Hyundai R220LC Hi-POSS Excavator | New Technology, New Benefits for You

If you missed ConExpo back in March, you missed seeing Hyundai’s latest excavator prototype, the R220LC Hi-POSS. Hi-POSS stands for Hyundai Intelligent Power Optimal Sharing and Energy Saving. It’s definitely a new generation of excavator – exciting, but not yet available on the market.

Field tests are currently underway in Korea, however, and Hyundai reports the new technology can reduce fuel consumption by 20% or more. But it’s the R220LC’s more precise, effective handling that’s drawing the most attention.

It’s a two-part system.

An accumulator system uses two large, nitrogen-filled accumulators mounted underneath the frame to capture regenerative braking energy from boom down, cab swing stop and bucket out functions. The accumulators then release the captured energy back into the system, where it’s recycled. This reduces overall energy consumption.

Electronically controlled poppet valves – 20 in series – regulate hydraulic flow and pressure. Normally, excavators use separate spool valves for each function. With the series of poppet valves, each function can be controlled by multiple valves.

The overall result is a next-level excavator that’s easier to operate, with more efficient main relief flow, swing start, swing stop and boom down. Hyundai says this all adds up to a decrease in fuel consumption that could be as much as 20%.

The more precise electronically controlled valves allow independent flow control, and the machine can be tuned to fit individual operators and job applications without having to add components. The Hi-POSS computerized system adjusts speed ratio between attachments and matches joystick signal and single operation speed. With the proper software, operating computers can be clustered.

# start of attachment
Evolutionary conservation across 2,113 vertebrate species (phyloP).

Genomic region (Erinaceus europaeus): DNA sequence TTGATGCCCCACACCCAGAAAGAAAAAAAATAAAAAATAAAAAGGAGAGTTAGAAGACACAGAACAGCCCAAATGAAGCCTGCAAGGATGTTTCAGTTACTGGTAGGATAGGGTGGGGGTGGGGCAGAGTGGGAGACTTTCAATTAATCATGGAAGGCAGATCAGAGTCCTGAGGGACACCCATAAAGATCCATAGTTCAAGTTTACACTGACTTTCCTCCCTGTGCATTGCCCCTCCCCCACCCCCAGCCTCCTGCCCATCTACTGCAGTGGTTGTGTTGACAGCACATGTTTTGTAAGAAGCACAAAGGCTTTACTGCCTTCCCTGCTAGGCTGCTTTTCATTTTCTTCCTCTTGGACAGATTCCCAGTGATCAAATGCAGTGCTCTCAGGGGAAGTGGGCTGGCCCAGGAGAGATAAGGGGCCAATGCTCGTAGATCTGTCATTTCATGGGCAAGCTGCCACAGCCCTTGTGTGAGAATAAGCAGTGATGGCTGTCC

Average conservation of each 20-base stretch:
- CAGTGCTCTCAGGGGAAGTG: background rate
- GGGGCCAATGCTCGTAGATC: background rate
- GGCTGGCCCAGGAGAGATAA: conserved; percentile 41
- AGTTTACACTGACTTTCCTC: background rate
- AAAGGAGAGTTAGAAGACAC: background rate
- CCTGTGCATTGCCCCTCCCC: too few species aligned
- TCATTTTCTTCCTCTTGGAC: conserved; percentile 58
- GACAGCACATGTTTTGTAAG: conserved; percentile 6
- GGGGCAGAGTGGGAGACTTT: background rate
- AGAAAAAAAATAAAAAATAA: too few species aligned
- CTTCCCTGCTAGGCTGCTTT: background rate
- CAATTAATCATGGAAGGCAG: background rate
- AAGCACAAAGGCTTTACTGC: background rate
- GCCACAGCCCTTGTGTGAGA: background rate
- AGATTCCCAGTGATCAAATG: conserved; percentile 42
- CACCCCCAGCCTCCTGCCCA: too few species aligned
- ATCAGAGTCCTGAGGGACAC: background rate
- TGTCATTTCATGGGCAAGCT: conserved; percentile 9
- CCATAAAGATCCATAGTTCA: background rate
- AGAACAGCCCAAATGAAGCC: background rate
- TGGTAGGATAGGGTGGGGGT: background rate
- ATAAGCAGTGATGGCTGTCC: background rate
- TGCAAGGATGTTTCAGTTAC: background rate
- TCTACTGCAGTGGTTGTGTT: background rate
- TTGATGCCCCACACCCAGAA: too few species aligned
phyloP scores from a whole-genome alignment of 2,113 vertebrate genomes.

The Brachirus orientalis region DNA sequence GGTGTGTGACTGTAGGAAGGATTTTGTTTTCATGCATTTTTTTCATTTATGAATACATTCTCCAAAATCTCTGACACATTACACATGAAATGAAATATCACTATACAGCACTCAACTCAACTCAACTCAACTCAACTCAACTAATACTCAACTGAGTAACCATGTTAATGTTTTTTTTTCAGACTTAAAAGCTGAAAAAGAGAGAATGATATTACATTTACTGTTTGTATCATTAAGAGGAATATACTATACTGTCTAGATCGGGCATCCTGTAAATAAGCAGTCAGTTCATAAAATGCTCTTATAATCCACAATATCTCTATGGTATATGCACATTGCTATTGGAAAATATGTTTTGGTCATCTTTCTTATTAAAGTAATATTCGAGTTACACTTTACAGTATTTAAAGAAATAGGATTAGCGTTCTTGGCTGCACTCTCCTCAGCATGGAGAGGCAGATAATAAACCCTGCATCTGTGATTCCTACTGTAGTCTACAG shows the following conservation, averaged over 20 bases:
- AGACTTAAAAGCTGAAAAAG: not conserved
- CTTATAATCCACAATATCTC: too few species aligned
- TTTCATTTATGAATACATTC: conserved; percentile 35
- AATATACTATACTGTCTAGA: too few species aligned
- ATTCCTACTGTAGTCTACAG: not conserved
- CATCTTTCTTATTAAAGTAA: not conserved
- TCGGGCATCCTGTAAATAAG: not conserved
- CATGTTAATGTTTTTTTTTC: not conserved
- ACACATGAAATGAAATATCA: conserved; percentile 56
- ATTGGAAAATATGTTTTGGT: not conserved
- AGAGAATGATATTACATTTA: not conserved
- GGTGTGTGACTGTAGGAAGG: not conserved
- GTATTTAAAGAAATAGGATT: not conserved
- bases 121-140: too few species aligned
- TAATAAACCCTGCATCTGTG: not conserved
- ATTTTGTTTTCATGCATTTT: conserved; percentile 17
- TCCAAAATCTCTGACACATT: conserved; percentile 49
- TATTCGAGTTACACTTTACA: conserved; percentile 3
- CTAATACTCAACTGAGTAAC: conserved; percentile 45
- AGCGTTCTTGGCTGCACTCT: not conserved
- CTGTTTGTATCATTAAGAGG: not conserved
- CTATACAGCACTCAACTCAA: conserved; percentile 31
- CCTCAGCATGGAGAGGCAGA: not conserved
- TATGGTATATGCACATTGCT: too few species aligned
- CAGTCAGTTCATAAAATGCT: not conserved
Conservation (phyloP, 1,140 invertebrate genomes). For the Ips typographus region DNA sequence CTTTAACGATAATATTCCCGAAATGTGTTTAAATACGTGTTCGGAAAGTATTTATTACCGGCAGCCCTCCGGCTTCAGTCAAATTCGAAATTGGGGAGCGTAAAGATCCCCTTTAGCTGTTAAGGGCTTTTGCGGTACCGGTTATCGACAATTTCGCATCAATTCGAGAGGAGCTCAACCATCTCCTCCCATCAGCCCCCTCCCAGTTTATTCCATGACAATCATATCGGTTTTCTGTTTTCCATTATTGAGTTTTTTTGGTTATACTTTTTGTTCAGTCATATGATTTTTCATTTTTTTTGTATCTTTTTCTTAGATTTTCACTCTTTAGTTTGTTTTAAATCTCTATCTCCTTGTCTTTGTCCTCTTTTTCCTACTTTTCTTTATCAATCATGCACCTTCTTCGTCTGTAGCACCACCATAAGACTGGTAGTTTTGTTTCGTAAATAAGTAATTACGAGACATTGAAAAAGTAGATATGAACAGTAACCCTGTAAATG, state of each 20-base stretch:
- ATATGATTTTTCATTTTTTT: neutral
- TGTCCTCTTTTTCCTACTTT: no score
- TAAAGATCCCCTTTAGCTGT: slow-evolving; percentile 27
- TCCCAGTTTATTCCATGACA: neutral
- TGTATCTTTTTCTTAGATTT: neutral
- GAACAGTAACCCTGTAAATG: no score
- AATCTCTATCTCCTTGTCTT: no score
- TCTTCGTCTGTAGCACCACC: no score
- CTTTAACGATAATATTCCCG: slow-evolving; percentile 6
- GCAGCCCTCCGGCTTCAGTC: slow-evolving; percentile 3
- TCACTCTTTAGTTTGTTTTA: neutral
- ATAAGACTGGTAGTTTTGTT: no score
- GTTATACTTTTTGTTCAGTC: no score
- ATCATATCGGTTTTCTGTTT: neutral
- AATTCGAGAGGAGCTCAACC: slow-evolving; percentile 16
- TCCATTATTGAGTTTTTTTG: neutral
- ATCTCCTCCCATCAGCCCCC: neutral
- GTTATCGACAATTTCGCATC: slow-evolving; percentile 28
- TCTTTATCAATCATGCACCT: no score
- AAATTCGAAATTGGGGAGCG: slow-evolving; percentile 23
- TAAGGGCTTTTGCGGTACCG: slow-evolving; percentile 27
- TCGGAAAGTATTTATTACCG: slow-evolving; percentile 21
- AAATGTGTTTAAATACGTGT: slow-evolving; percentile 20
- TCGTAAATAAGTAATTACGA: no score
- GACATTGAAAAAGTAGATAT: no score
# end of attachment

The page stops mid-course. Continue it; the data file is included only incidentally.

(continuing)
Poppets are the secret to the R220LC Hi-POSS system success.

According to Hyundai’s Todd Johnson, poppet valves can deliver far more precise amounts of hydraulic pressure and flow. Each valve just opens and closes, but they vary in their amount of pressure and flow. Johnson is CE director for Hyundai Construction Equipment Americas. “When a guy wants to feather the controls, one valve will open,” he explains. If the operator wants a little more, two valves will open, and for the heaviest applications a computer controls the sequence of valves opening, possibly all 20.

Johnson says that eliminates any need for relief, because the machine doesn’t generate extra oil that would normally go into a relief valve, then back into the tank. The newly-designed system is simply more efficient. It uses less fuel, it’s quieter, it’s cooler and hydraulic fluid lasts longer.

Switching to poppet valves also improves working with attachments and the machine’s auxiliary system. Normally, it’s easy to adjust flow on an excavator, but the operator may have to manually set relief valves in order to change pressure settings.

Remote control?

Hyundai is investigating the possibility of operating the R220LC Hi-POSS excavator remotely. They cite two advantages to remote control. First, operators wouldn’t need such a high level of expertise to feather the bucket for precise work – the electronically-controlled poppet valve system could actually replicate that skill and feel.

Second, Hyundai’s long-term vision is a quarry or mine site where the excavator’s operator is housed in a remote building, running the machine from a computer screen. More productive, much safer.

Hyundai Heavy Industries, the parent company of Hyundai Construction Equipment, has a long history of investing in construction equipment research and development. The R220LC Hi-POSS is their latest contribution to the industry. The prototype model currently being tested in Korea is a 20-ton machine, with a 143 hp Cummins Tier 3 QSB6.7 engine. It has an operating weight of 50,520 lbs, a maximum dig depth of just over 22 feet and 31,830 lbs of bucket breakout force.

Hyundai projects that production models, when they become available, will probably be 30- or 40-ton excavators.